AFRTS officials in Virginia said Monday that it will be another day before they decide on one of two fixes for the cable outage in the Pacific, and that neither solution will bring full service back for “three or four days.”

On Saturday, the INTELSAT804 satellite over the Pacific Ocean suffered a “major electrical failure onboard” according to Andy Friedrich, chief of Plans and Policy Operations at American Forces Radio and Television Service.

Many viewers in the American Forces Network Pacific region had at least limited, three-channel television service again Monday thanks to AFN’s Direct-to-Sailor satellite system, AFN officials there said. The three channels are AFN News, AFN Prime Pacific and AFN Sports.

That was good enough, along with radio broadcasts, for just about everyone to catch this weekend’s football action, Friedrich said.

Technicians worked through the three-day weekend, Keith Lebling, an AFN Pacific official at Yokota Air Base, explained Monday afternoon.

AFRTS has two options, Friedrich said. Either would be transparent to the on-base customer but could pose serious problems for those off base using AFRTS’ Direct-to-Home service.

It could buy space on a Japanese satellite, which would require a small adjustment to dishes on the ground that point at the satellite. The downside is that there would need to be a “change-out” of some ground equipment because a different frequency would be coming out of the satellite.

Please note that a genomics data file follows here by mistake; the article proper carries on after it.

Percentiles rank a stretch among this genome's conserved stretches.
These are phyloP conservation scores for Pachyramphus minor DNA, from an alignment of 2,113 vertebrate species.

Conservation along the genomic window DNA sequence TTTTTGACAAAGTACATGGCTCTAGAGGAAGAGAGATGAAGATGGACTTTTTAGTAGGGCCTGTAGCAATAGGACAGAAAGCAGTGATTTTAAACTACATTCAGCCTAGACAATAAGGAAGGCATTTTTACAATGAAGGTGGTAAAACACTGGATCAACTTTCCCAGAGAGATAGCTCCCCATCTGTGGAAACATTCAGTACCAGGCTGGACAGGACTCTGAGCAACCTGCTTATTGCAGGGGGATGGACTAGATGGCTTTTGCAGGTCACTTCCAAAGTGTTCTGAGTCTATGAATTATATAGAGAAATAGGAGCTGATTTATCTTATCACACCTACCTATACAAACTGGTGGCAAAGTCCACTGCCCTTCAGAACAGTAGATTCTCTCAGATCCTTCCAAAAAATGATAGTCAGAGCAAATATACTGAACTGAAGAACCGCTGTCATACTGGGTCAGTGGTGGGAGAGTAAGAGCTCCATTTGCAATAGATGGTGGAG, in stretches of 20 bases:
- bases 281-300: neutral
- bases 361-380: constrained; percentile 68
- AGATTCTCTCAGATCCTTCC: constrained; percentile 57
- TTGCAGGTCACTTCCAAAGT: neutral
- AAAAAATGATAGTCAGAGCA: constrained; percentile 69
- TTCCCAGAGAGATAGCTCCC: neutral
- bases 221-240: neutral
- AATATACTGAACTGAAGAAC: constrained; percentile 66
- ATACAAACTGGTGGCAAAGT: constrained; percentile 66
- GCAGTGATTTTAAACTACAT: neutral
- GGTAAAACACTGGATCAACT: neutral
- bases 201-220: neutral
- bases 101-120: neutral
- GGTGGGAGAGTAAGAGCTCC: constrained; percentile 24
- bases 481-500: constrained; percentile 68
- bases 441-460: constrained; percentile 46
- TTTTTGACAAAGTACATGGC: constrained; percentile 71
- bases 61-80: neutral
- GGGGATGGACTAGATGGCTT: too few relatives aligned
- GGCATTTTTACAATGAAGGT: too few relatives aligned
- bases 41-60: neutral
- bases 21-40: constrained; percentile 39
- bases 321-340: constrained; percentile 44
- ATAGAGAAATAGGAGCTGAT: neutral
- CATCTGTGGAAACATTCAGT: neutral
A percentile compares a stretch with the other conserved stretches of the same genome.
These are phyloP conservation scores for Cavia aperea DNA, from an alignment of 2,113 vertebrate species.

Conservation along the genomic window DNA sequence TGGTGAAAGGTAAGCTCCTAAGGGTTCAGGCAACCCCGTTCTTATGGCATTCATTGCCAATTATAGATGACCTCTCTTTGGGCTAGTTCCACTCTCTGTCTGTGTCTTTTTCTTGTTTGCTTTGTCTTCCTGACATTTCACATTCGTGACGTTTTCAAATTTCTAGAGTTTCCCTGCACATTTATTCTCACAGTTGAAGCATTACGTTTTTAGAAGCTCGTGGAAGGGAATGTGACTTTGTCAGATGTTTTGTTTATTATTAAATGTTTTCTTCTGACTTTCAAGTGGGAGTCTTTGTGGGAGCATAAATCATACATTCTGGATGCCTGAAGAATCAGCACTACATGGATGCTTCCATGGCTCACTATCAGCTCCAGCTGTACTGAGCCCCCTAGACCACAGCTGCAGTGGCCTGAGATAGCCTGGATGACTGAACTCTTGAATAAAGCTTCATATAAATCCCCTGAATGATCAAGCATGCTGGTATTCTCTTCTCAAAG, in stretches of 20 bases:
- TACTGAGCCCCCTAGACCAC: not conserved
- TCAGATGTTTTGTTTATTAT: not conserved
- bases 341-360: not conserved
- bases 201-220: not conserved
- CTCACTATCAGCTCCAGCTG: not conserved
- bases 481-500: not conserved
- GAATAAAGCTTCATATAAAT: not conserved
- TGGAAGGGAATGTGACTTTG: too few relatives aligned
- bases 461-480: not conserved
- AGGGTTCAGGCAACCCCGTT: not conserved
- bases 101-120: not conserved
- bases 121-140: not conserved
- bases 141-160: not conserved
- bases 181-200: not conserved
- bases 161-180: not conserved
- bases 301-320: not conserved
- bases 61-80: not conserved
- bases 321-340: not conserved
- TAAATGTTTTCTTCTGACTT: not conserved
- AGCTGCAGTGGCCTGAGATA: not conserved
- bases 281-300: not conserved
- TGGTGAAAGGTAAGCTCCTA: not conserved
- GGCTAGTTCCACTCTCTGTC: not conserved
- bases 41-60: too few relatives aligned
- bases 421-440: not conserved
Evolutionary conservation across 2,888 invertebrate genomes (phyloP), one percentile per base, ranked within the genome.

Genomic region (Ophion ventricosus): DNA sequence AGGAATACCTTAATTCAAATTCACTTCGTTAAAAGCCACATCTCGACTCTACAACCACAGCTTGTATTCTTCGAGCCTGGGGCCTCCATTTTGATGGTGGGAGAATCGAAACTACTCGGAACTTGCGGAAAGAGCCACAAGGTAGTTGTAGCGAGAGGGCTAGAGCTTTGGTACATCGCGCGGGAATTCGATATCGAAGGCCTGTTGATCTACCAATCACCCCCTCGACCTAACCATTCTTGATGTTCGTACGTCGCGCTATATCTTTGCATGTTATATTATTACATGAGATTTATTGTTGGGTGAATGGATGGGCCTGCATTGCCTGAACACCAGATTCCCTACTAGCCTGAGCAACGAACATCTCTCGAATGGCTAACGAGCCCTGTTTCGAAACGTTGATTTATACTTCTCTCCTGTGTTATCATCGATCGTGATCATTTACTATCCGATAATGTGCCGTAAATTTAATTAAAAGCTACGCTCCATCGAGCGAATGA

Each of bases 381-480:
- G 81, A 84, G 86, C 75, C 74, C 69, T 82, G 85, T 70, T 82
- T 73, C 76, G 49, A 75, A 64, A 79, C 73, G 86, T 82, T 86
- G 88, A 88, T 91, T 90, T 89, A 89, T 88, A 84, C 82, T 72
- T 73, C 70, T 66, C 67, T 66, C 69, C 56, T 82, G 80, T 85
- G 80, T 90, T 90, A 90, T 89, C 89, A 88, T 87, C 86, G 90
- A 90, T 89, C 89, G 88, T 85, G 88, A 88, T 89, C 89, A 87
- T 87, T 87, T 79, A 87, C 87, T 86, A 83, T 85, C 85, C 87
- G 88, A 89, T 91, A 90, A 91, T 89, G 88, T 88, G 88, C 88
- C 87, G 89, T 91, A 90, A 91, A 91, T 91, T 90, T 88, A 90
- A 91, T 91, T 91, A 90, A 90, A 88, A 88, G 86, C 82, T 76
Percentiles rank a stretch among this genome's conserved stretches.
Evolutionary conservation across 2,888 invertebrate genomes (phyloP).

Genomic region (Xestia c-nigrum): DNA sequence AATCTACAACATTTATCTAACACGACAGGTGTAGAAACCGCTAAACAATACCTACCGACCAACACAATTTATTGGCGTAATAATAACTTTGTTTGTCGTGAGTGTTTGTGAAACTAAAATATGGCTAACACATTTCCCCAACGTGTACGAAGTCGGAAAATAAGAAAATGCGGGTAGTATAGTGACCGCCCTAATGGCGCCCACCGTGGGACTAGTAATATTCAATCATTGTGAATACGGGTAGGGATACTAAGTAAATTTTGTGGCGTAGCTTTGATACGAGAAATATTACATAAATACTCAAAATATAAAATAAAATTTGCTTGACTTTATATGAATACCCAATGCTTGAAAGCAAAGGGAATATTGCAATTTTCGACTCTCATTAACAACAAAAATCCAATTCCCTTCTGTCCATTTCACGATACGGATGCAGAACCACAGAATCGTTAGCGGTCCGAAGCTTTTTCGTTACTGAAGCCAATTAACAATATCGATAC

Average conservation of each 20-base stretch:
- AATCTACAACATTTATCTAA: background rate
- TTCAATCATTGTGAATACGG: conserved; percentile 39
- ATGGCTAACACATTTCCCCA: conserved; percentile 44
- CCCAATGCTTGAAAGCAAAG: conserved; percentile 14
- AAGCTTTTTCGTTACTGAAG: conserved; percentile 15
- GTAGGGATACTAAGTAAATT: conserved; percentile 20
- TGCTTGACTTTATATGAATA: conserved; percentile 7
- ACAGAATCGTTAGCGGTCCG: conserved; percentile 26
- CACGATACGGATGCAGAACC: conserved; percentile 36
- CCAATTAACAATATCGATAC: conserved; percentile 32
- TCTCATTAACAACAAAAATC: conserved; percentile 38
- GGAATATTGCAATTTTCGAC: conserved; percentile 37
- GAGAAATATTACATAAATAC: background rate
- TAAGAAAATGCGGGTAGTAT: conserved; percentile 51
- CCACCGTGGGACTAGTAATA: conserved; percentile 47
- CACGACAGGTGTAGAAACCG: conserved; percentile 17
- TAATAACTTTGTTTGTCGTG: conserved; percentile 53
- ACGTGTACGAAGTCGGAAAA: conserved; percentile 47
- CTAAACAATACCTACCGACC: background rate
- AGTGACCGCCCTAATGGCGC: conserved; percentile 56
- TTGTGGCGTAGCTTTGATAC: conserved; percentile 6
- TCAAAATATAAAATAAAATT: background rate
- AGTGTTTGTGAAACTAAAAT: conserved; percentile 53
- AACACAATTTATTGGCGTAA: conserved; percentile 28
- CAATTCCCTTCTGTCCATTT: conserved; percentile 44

The alternative is using another international satellite, which would use the same ground equipment, but would require as much as a 100-degree shift in aiming the dish, which could be problematic.

“The dish move, from [pointing to the] east to west, in some cases, [customers] would not be able to ‘look’ at the new satellite,” Friedrich said. “There might be a high-rise structure in the way, or they might be on the wrong side of a high-rise apartment building.”

In either case, while some customers could realign their dishes themselves with over-the-phone help from AFN technicians, most would need a visit to their home from an Intelsat or AFN technician. AFRTS estimates there are 3,000 such customers off base.The satellite failure affected all of mainland Japan, Okinawa, South Korea and other Pacific installations from Diego Garcia to Alaska, Lebling said.

An alternate broadcast schedule is available at:, according to the AFN Web site at

Lebling said viewers so far have understood the nature of the problem and generally expressed patience.

“I have had a lot of questions but not even one complaint,” he said. “And when I get questions, I just explain the situation pretty much just like I did for you. They seem to understand we’re doing what we can.”

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